5 Top Employee Retention Strategies

Posted by Bernard Schoeman on 26 June 2024.



Bernard Schoeman

CA(SA), Post Graduate Diploma Accounting, BCom

The Tax Shop Head Office

More about Bernard Schoeman

Bernard studied BCom majoring in information systems and accounting at the University of Cape Town and qualified as a Chartered Accountant (SA) in 1997 after completing of his articles with Deloitte & Touche. Bernard has extensive international and local experience having worked for nearly three years with financial institutions in the UK (London) and having audited numerous companies listed on the JSE in South Africa. He is a member of the South African Institute of Chartered Accountants.

“People want to know they matter and they want to be treated as people. That’s the new talent contract.” (Pamela Stroko, Vice President, HCM Transformation & Thought Leadership at Oracle Corporation)

Any business leader knows that hiring the best team possible is the first step to success, so it stands to reason that keeping them around is just as important. What’s more, finding, hiring and training new employees is an expensive process.

As the world becomes increasingly connected, the battle for top talent has expanded beyond the city you’re based in. On top of this, job apps have made it even easier for your employees to find work elsewhere if they are not entirely happy.

This has all put employee retention in the spotlight. What are employees looking for? What makes them stay? And just what does your business need to do to keep your best staff on your books? These five tips will help regardless of the kind of business you run.

  1. Level up
    For a long time, business management experts recommended employing outside of the company. This advice has now changed completely: Experts now say you should promote your existing staff.

    Your employees want to grow in their careers. Of course they do. While they might be happy now, if there’s no opportunity for advancement they’ll soon start looking elsewhere. A 2018 report found that 93% of employees would have stayed at their jobs longer if those companies had invested in their careers.

  2. Teach a man to fish
    Employees also benefit from personal and professional skills growth. It’s vital to ensure your team is up to date on the latest technologies, but it’s also important to facilitate growth in directions of their own choosing. This doesn’t just benefit them – it also brings new skills into your company.

    By giving your staff time to attend conferences, giving them study leave, or paying for continuing education you are guaranteed to improve your team and keep your employees for the longest possible time.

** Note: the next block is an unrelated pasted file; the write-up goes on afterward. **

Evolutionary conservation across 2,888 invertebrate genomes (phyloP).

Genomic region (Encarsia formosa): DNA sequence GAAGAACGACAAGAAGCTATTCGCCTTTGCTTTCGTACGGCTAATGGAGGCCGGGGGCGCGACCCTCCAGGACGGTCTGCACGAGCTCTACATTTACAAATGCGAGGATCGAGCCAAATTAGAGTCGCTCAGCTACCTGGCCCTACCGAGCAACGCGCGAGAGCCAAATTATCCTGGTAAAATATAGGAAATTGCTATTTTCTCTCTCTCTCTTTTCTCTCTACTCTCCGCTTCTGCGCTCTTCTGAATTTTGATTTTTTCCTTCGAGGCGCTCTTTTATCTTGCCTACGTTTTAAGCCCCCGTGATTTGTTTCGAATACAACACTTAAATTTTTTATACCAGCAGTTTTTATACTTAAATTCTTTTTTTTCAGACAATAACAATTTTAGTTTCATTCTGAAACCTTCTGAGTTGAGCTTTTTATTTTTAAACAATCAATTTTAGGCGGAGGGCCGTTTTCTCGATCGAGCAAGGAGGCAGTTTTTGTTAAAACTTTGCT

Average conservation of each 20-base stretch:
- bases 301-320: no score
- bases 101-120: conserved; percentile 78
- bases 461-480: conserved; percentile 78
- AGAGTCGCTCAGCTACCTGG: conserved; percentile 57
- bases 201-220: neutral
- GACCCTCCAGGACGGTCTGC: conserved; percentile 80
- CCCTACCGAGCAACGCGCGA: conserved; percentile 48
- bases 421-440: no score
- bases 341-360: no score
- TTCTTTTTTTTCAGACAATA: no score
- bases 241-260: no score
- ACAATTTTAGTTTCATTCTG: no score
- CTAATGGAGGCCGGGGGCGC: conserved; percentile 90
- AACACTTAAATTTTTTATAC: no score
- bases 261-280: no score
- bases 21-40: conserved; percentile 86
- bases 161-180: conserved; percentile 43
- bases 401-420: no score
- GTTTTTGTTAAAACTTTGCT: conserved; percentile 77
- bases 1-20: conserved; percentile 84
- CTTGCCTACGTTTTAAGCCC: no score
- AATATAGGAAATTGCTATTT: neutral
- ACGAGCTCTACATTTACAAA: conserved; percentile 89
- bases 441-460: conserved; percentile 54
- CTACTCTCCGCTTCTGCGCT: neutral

You should also consider implementing a mentorship system where newcomers and younger staff are tutored and advised by senior staff members. Studies show that mentorship benefits both the new arrival and the old hand.

  3. Family matters
    Since the pandemic, people have become much more precious about their personal lives. If you acknowledge that your employees have lives beyond the office (fancy that!) you’re far more likely to retain them.

    Flexible working hours, remote offices, and even childcare support are now vital if you hope to keep employees in the long term. If you run a business where remote work isn’t possible, why not consider flexitime, or a shorter work week instead? Removing the stress your employees feel over their families has the added advantage of making them perform better when they are in the office.

  4. Pound of flesh
    Gone are the days where you could forbid employees to talk about their salaries. Income information is freely available, and your employees are constantly checking their earnings against those offered by the competition. Don’t kid yourself: If you aren’t paying a fair wage with good perks, your employees are probably already sending out their CVs.
  5. Pat on the back
    Everybody wants to feel appreciated. Saying “thank you” may not seem like much, but it can make an enormous difference to an employee’s happiness. Some companies set up formal reward systems to recognise and encourage employees. But recognition doesn’t have to be formal to be effective. If it’s heartfelt and real, a little really can go a long way.

Only you can build an environment that encourages employees to stay. But as your accountants we can provide the budgeting and tax advice that makes it a reality.

Disclaimer: The information provided herein should not be used or relied on as professional advice. No liability can be accepted for any errors or omissions nor for any loss or damage arising from reliance upon any information herein. Always contact your professional adviser for specific and detailed advice.

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